Biology Professor Roberta Cravo explains blood types to a group of middle school students during a session at Collin College’s District Science Day. The event is part of continuing efforts to get students involved in science at a young age.  

BOOOOM!!!! A red-orange flame exploded from the hydrogen-and-oxygen-filled party balloon, sending pieces of rubber flying and eliciting nervous giggles and appreciative wows from the crowd.

The volatile demonstration was the finale of this year’s District Science Day, held Saturday, April 11 at the Spring Creek Campus.

Don’t worry. Everyone near the blast was wearing goggles. And everyone in the room was wearing a smile, which was exactly the reaction organizer Cathy Donald-Whitney was looking for.

“The real point of today is to get students excited about science earlier in life, in middle school,” said Donald-Whitney, professor of biology.

Students had spent the preceding two hours working their way through scientific workshop sessions including the radio-tracking of zoo elephants, demonstrations of thermal dynamics in oceans, Organopoly, a hands-on Anatomy & Physiology lesson and a primer for crime scene investigation, including blood-typing and fingerprinting. The students performed activities tied to the subject in each session, hopefully sparking their imaginations and interests in science.

Starting in 1998, District Science Day grew out of an outreach partnership between the Collin College math and science departments and Bowman Middle School in Plano. Since then, the program has expanded to include Otto Middle School and Wilson Middle School, also in Plano.

Each school can send 10 students a year, a parent/guardian is required to attend with each student registered and siblings can attend. The goal is to create an educational family affair. That way, students receive immediate positive reinforcement from the reactions of their parents and siblings to these displays of scientific discovery.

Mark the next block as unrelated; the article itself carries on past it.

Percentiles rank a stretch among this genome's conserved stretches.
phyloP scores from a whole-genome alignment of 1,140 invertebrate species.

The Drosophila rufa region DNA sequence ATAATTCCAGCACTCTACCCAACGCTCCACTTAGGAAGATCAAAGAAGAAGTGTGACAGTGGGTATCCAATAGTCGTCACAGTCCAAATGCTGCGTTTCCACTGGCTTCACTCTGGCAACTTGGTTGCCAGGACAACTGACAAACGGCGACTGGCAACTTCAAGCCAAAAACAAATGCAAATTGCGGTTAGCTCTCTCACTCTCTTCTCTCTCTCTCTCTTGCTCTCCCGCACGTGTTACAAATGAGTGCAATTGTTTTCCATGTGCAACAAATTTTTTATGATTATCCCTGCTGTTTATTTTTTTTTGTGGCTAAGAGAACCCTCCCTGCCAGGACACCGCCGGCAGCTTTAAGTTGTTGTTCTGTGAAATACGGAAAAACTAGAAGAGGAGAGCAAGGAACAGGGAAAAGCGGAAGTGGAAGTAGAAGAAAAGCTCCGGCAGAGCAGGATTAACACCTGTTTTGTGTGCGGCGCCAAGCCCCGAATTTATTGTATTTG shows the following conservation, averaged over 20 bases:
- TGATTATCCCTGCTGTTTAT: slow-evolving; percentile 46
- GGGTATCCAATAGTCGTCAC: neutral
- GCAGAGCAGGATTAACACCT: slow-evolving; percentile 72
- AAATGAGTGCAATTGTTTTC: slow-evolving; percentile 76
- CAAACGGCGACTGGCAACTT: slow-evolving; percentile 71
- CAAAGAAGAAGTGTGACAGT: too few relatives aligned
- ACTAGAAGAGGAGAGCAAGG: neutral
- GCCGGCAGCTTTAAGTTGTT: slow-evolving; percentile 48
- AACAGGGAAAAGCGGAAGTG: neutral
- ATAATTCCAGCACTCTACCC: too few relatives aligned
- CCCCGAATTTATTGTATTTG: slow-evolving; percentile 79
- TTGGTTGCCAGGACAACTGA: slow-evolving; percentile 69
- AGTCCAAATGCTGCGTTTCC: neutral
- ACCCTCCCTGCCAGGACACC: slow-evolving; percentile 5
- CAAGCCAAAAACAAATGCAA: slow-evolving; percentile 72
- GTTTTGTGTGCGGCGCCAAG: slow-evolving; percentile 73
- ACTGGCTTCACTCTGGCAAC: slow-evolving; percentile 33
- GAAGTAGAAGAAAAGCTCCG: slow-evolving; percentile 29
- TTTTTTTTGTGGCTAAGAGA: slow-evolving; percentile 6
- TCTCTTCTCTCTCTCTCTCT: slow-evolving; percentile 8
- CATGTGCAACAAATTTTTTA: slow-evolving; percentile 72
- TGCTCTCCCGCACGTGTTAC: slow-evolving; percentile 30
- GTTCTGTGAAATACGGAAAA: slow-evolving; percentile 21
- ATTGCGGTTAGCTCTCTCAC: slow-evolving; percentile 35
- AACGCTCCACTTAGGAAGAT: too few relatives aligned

In fact, sometimes the parents are the ones leading the students to Science Day. Donald-Whitney said organizers send out information about the program early so that parents who understand the importance of science and math can join the college’s faculty in promoting the subjects to children at an early age.

It can be a delicate balance, because while the organizers want as many people as possible to come, they have to limit the number so that everyone gets enough individual attention.

“That way, it can be more hands-on and interactive,” Donald-Whitney said. “When the groups get too large, it can be hard to do that.”

Jennifer Dudley, a seventh-grade science teacher at Bowman, said 19 of her students signed up in hopes of attending, She said that was a big improvement from the previous year.

“I came last year and loved it, so I talked it up to my kids this year,” Dudley said. “It gets them interested in science. It shows them all the different fields they could go into.”

Collin College Science Day Presenters: Math – Professors Bill Ardis, Shellene Foster and Daryl Rupp, “Where’s Conga?: Tracking Elephants using Mathematics”; A&P- Biology-Professors Mary Weis & Doug Boliver, “Operation Organopoly”; Biology – Professors Vijaya Velamakanni   & Roberta Cravo, “C.S.I.- Cool Scientific Investigation”; Geology – Professors Brett and Shannon Burkett, “Red Vs. Blue: How Density Moves Our Oceans”; Chemistry Finale – Professors Cathy Molina and Jeff Ludovico; Ice cream, Chemistry Dessert – Professor Fred Jury.

More photos of the event are available at .